Provinces running out of time to regulate marijuana legalization

Published: September 14, 2018



The federal government’s Cannabis Act will start working in Canadian law from October 17, allowing people to legally consume marijuana for recreational use for the first time. Despite the impending legalization, many provinces are yet to finalize their regulations for governing the sale, distribution, and policing of marijuana.

Last month, the recently elected Progressive Conservative party in Ontario revised Cannabis rules put in place by the previous Liberal government. Ontario says it will allow cannabis to be sold online as soon as the Cannabis Act is started, but pot will not be available in private physical retail stores until early in 2019.

Conservatives say the new online retail model will be “tightly regulated” from Oct. 17, when Cannabis becomes legal. Private retail sales will not be allowed until after April 1, 2019. Online sales will be conducted through a new government agency called the Ontario Cannabis Store (OCS).

This week, Ontario premier Doug Ford discussed how the privatization of marijuana in the province will work and how brokers can manage the insurance ramifications. However, Carlos Centeno, branch manager for Cansure’s Toronto division asks about the nuances in regulations for retailers:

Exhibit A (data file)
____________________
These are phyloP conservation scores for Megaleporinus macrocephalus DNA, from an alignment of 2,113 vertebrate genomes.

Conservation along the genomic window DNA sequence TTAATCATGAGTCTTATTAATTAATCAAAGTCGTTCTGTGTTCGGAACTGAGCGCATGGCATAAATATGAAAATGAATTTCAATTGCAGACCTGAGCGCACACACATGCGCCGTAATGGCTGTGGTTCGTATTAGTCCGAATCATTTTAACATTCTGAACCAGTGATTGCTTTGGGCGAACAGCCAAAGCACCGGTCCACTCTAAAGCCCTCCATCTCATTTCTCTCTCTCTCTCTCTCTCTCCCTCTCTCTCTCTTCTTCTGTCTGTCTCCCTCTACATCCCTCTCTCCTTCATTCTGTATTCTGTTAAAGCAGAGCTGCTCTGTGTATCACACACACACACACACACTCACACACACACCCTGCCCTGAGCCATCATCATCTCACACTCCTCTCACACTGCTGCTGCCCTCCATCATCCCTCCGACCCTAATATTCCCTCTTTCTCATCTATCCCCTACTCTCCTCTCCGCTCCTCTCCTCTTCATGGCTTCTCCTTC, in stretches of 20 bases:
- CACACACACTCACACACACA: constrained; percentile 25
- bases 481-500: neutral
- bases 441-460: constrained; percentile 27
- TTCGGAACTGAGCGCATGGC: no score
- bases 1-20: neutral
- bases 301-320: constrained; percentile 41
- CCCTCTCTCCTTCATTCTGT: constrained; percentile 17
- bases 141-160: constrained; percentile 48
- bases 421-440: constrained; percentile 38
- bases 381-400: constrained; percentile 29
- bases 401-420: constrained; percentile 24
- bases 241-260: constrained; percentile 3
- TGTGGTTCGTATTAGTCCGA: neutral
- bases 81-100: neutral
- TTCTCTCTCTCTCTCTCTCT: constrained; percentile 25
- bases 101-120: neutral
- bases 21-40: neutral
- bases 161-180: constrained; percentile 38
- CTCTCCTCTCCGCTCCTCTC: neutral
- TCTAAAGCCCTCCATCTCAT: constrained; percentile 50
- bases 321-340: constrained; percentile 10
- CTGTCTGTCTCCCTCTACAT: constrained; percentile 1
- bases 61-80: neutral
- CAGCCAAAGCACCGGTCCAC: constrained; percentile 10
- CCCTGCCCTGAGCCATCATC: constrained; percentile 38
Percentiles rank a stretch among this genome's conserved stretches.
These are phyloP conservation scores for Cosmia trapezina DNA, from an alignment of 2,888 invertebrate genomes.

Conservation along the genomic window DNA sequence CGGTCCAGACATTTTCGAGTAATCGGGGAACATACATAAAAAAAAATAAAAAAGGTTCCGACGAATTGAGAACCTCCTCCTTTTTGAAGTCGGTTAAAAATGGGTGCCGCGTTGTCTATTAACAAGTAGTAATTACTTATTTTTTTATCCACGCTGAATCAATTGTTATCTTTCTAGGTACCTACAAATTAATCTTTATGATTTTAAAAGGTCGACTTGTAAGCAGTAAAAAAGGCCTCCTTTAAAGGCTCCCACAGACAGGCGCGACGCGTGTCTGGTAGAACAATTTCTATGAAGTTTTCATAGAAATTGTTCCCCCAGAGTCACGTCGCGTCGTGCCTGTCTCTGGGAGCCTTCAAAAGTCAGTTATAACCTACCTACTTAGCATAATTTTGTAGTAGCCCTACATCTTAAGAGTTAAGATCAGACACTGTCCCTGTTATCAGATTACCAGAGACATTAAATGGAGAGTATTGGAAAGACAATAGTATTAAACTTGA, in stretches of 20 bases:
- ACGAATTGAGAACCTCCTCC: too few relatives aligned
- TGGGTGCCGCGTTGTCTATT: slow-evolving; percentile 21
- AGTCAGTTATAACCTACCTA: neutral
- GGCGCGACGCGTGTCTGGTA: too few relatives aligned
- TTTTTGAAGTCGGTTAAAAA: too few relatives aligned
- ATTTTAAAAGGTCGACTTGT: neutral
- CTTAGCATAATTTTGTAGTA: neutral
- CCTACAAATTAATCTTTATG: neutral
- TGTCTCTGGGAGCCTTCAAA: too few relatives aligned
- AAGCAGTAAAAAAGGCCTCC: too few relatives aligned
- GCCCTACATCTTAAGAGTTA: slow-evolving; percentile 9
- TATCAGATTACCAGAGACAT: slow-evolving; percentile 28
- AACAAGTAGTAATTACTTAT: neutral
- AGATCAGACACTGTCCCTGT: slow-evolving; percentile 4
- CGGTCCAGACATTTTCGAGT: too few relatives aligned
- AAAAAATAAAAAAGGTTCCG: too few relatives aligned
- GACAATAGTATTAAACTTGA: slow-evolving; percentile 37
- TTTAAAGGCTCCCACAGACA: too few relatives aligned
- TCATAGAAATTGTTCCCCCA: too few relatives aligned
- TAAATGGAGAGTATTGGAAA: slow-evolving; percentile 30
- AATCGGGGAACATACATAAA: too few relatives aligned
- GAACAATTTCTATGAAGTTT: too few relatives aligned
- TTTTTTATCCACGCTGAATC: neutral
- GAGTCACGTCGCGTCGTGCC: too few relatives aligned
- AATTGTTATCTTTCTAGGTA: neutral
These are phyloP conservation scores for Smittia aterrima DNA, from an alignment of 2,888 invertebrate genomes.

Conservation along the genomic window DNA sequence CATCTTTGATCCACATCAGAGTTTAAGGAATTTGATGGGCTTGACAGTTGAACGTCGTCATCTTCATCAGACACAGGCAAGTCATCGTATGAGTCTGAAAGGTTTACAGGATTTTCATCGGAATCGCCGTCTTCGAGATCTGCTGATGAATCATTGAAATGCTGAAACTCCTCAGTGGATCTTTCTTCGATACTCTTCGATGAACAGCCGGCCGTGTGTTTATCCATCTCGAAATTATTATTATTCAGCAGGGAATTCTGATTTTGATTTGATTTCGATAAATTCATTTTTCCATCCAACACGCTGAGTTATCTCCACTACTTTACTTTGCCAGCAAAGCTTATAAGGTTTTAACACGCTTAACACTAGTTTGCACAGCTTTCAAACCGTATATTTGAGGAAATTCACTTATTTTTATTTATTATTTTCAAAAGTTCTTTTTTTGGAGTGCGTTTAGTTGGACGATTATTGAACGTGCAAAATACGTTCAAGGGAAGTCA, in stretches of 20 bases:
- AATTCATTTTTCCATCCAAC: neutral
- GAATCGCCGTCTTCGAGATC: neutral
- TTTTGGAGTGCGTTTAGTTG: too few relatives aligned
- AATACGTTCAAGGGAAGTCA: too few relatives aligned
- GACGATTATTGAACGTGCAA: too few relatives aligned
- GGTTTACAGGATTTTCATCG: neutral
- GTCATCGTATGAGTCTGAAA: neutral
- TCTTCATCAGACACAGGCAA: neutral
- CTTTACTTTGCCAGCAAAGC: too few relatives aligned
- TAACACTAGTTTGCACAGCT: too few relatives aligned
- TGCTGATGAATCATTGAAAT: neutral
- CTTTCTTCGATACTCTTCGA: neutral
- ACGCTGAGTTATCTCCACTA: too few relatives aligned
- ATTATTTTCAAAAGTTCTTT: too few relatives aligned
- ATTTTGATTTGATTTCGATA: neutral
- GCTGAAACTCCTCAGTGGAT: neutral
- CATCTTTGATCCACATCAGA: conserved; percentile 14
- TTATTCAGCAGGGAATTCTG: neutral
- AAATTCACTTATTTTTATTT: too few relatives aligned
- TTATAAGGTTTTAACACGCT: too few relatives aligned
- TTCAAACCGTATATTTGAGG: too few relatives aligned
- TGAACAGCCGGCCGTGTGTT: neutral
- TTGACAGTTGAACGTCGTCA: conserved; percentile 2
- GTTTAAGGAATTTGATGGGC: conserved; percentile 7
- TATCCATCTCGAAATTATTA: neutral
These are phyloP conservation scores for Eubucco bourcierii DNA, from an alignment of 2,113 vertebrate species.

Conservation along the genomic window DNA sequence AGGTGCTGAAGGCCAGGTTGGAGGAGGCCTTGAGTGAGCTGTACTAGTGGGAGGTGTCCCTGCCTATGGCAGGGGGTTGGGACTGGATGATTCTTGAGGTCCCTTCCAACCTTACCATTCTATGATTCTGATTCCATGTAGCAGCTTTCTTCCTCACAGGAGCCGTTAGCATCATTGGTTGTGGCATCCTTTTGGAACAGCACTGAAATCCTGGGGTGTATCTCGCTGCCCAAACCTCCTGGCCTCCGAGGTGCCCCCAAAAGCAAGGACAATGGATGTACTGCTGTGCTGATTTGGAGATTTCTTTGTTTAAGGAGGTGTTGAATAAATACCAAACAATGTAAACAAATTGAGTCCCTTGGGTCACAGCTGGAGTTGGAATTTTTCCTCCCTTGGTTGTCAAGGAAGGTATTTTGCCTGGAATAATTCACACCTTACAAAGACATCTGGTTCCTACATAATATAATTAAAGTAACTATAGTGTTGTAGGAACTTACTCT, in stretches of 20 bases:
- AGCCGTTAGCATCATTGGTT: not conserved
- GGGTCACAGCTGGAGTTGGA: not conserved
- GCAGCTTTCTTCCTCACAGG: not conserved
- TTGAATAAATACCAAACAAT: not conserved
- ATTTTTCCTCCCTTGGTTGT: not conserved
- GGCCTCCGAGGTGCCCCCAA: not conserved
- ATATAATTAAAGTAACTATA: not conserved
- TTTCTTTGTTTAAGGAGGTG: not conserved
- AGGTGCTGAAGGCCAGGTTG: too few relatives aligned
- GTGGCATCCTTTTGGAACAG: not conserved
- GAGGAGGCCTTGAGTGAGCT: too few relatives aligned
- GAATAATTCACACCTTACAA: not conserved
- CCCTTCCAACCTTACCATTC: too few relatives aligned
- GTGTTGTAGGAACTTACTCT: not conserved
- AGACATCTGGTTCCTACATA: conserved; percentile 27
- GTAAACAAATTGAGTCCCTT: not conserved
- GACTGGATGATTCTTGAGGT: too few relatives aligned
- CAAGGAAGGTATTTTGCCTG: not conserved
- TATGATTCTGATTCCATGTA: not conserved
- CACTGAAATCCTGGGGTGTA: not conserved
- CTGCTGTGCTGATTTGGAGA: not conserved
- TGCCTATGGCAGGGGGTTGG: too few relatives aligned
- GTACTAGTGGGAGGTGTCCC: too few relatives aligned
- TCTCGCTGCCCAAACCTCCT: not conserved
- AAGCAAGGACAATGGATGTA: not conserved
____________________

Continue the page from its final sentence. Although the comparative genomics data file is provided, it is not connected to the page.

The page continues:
“If you’re a retailer, you might have the ability to actually act within a particular province, but what if a municipality or certain bylaws prevent you from operating your retail facility within X-distance of a school or any other retail activity?” said Centeno in an interview with Canadian Underwriter.

“This minutia, from a legal perspective, should be considered. A lot of leases, for example, are being signed right now, but are being signed in the absence of an overall legal framework that perhaps will allow them or not allow them to operate, so there are a lot of unknowns.”

In Manitoba, retailers face strict laws on displaying and storing marijuana in their stores. Alongside required alarms and security cameras, store owners will only be able to display lesser amounts of cannabis in display containers. However, these displays will have to be secured by a chain or similar locking mechanism.

Other marijuana kept in stock must be stored in locked cases. In terms of retail to consumer transactions, Manitoba demands stores to limit sales to 30 grams per individual, while consumers will have to show identification to prove they are over 19.